West Pays Price for Dumping on East. TOXIC MOUNTAIN
| L"UBECK, WEST GERMANY
EVERY day, hundreds of trucks rumble over this border crossing into East Germany. Their destination: Europe's largest hazardous waste dump - just across the border. ``It's up to the East Germans how they use their land,'' says one West German who lives nearby. ``But it's a trick - a very clever trick.''
The sprawling, 500-acre waste pile is outside West German jurisdiction, near the East German village of Sch"onberg. But it wouldn't exist, if it weren't for business from the West.
The East Germans earn badly needed hard currency from the dump, which attracts shipments from as far away as Sicily and Spain, so they don't complain. It's residents on the Western side of the border who are upset.
Officials in L"ubeck say the project could foul underground water in the whole region. Plus, most of the trucks that go to Sch"onberg cross through their picturesque city.
But Sch"onberg is just part of a much larger problem.
Western Europeans ship an estimated 800,000 tons of hazardous waste to the East bloc for disposal every year, according to officials of the United Nations Environment Programme in Geneva. Add to this the less-dangerous household waste sent East, and the figures jump dramatically. Sch"onberg takes in more than 2 million tons annually.
Some Western experts argue that Eastern countries, strapped for cash to deal with their own environmental problems, could cut corners in handling imported waste. Indeed, this appears to be one of the factors which make dumping in the East so attractive - it's relatively cheap and simple.
A global convention to control hazardous waste transport and dumping could be signed as early as this March. That document - the focus of a UN-initiated meeting in Luxembourg last week - was prompted mainly by leaders of developing countries, who worry that their nations are becoming the dumping grounds for the industrialized world.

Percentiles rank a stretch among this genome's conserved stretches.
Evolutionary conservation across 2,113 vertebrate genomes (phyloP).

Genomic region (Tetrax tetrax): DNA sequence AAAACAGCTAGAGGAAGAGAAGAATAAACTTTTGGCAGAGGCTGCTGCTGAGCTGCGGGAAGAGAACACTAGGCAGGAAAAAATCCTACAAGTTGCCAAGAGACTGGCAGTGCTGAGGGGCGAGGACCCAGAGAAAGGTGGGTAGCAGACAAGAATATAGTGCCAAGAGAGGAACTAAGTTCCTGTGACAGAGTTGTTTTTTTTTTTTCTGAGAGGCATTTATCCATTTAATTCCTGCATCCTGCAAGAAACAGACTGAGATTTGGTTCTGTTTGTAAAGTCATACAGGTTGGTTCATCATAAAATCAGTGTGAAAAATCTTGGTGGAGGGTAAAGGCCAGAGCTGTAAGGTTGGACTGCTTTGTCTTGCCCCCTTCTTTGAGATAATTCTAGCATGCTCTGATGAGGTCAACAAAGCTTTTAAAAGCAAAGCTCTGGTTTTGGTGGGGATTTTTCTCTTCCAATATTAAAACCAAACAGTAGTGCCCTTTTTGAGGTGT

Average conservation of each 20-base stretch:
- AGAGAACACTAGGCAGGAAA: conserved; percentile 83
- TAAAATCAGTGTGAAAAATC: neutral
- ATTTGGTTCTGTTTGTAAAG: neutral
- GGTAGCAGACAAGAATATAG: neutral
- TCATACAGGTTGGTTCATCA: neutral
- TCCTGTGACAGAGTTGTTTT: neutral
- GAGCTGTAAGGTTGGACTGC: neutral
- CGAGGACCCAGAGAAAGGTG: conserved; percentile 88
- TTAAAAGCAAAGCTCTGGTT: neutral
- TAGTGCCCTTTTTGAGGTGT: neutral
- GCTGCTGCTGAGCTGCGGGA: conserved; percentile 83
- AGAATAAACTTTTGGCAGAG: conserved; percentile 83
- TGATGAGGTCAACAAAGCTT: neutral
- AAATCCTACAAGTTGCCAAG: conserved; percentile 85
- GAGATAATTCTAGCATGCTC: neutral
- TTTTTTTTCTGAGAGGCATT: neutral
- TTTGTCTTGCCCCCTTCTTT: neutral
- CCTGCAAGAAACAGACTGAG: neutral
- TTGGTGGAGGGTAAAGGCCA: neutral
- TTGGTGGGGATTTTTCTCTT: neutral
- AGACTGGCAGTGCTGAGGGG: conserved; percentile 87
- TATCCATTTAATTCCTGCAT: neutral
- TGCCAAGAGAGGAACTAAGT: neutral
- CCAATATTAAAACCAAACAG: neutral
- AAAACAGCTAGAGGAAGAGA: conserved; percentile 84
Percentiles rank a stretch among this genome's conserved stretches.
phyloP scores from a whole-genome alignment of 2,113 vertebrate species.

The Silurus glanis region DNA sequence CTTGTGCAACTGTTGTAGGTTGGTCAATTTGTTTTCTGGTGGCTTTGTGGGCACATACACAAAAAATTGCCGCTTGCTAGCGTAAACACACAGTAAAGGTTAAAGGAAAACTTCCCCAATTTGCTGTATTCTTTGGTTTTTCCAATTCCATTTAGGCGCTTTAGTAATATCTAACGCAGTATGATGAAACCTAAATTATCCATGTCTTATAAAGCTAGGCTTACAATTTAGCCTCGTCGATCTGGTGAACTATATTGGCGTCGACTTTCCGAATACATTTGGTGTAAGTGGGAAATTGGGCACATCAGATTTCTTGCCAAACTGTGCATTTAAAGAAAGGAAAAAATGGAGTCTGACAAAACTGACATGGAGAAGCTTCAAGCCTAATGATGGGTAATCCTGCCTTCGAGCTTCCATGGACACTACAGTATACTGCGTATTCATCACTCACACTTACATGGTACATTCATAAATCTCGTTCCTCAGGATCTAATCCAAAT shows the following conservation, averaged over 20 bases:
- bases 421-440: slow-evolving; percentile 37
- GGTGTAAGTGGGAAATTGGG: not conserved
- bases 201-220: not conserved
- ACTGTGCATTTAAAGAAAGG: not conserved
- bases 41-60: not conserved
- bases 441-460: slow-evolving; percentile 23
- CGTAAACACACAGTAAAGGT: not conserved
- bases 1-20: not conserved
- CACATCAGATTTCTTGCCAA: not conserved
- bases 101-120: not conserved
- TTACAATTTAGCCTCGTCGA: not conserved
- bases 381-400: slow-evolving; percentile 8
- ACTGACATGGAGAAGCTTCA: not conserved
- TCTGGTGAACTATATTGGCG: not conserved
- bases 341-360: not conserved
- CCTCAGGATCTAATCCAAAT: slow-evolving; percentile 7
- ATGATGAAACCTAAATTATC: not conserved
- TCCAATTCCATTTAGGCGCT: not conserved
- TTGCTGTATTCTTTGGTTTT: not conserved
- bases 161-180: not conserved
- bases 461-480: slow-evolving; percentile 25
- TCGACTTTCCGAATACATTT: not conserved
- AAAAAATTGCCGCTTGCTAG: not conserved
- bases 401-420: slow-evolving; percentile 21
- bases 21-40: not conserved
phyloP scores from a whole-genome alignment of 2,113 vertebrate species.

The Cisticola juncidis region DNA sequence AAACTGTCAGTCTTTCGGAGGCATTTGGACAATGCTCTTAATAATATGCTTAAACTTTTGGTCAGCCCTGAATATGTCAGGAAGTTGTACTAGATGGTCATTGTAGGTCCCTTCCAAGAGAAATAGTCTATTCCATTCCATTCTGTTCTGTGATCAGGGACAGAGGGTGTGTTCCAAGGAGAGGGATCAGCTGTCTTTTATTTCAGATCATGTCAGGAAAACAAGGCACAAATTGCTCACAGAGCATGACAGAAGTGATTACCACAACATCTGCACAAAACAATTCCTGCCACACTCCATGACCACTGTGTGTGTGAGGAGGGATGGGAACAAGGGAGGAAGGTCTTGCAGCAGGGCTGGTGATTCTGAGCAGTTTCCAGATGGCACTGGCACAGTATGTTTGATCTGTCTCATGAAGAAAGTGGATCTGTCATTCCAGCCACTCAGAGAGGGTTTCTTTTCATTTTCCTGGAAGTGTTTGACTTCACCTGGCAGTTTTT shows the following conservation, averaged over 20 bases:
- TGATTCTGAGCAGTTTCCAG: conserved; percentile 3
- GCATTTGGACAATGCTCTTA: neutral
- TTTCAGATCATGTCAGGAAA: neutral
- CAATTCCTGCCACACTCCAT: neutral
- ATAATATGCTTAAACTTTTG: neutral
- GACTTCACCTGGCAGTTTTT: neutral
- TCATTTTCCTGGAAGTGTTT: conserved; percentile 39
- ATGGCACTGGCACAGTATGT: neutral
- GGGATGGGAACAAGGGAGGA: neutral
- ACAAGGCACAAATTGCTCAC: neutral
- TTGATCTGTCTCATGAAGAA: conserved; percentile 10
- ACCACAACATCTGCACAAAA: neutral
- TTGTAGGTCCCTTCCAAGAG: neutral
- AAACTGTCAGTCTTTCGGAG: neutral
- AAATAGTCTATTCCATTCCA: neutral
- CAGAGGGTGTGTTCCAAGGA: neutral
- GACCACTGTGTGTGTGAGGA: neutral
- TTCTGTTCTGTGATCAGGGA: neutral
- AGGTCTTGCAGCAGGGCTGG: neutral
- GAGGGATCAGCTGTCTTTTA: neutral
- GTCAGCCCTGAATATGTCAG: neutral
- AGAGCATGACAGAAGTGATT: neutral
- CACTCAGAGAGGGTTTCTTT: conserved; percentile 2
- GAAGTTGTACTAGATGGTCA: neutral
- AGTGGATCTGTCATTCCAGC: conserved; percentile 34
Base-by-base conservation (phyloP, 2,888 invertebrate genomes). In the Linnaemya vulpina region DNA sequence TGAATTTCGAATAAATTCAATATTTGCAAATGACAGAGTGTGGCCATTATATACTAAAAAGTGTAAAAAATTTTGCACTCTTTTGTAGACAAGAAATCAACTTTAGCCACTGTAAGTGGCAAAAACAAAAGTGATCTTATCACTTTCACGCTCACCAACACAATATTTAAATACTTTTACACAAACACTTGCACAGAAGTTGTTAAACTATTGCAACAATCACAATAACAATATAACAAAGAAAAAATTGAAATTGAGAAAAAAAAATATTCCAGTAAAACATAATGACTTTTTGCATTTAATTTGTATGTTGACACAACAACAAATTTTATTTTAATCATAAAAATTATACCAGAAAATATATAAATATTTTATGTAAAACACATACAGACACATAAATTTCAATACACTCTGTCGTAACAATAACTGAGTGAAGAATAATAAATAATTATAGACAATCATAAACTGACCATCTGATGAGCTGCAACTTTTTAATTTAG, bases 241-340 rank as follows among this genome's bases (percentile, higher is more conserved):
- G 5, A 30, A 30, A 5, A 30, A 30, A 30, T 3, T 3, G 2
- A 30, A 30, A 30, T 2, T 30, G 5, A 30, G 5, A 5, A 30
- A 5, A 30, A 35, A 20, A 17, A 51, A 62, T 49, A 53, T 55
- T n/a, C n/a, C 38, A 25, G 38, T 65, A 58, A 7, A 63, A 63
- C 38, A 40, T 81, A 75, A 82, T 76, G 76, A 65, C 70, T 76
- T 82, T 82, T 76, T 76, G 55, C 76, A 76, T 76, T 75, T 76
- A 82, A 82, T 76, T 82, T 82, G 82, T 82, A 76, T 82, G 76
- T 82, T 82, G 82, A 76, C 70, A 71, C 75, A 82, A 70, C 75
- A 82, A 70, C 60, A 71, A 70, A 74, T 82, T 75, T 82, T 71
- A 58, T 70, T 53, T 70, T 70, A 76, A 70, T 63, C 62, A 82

Sch"onberg - an ironic name, since it means ``beautiful mountain'' - shows how difficult it is to control this trade, even inside Europe.
One L"ubeck official says talking to the East Germans about the issue has proven ``unproductive.'' Undaunted, the city has filed over 230 lawsuits against West German state governments that send waste to Sch"onberg and companies that do the hauling. The city contends the shippers aren't handling waste in accord with West German regulations.
Last summer's election of a Social Democratic state government in Schleswig-Holstein - which encompasses L"ubeck - has renewed the campaign. State officials, elected on an environmental-protection platform, have vowed to stop sending waste to the dump.
One concern is with the dump's construction, says Hansludwig Gerlach, L"ubeck's top environmental official. It is lined with a 160-meter (525-foot) thick layer of gravel and clay, which is supposed to keep contamination from seeping into the groundwater. Water that leaks out of the waste pile itself is pumped back over the mound. ``So you get a real mix,'' says Dr. Gerlach.
There is, moreover, little chance for Western officials to monitor the facility. Last May, when a fire broke out at the dump, the city of L"ubeck wasn't allowed to send an inspector, or even firemen to the scene.
Meanwhile, on the outskirts of L"ubeck, a visitor can watch the steady procession of trucks going to and from East Germany - each marked with the telltale ``A'' for Abfall, the German word for ``waste.''
Gerlach estimates that 5 percent of the dump trucks that come back over the border empty from Sch"onberg deliberately skirted West Germany on their way in. This has officials worried.
Several years ago, two trucks were stopped at the border. Under questioning, the Austrian drivers admitted they'd just ferried chemical waste from Italy - through Austria, Czechoslovakia, and East Germany - well out of their way to reach Sch"onberg.
``When someone is willing to pay the extra costs of sending a truck over all those countries - it must be devilishly toxic,'' says Gerlach.
East German officials are reluctant to talk about the issue, other than to acknowledge that the site exists. A Monitor request to visit Sch"onberg was denied.